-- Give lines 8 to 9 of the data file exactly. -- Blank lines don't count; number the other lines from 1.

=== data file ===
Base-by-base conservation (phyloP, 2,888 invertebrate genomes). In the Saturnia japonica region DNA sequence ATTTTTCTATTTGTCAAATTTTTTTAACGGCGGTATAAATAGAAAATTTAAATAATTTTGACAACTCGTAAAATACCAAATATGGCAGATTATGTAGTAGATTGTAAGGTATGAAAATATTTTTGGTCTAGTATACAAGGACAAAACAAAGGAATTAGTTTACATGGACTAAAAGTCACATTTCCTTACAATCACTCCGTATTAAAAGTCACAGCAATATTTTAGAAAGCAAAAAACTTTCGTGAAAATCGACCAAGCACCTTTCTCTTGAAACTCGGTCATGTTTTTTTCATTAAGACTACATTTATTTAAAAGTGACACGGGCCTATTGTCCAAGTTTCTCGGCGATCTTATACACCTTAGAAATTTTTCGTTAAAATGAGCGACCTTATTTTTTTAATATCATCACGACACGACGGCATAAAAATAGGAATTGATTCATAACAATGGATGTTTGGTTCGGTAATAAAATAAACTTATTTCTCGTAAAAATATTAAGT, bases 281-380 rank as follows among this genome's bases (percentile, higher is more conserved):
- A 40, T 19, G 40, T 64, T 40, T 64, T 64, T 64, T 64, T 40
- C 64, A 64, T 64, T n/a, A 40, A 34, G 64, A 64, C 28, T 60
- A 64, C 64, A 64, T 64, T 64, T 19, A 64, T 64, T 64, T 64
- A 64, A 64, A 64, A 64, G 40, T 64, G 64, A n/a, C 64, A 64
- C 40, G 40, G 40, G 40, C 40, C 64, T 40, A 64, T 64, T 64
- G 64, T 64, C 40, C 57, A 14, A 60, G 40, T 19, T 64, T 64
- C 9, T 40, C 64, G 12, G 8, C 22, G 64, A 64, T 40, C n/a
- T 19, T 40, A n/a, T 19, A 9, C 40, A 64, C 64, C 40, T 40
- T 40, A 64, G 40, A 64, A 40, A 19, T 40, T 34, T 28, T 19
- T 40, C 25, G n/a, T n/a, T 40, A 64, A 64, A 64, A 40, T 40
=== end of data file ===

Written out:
- C 9, T 40, C 64, G 12, G 8, C 22, G 64, A 64, T 40, C n/a
- T 19, T 40, A n/a, T 19, A 9, C 40, A 64, C 64, C 40, T 40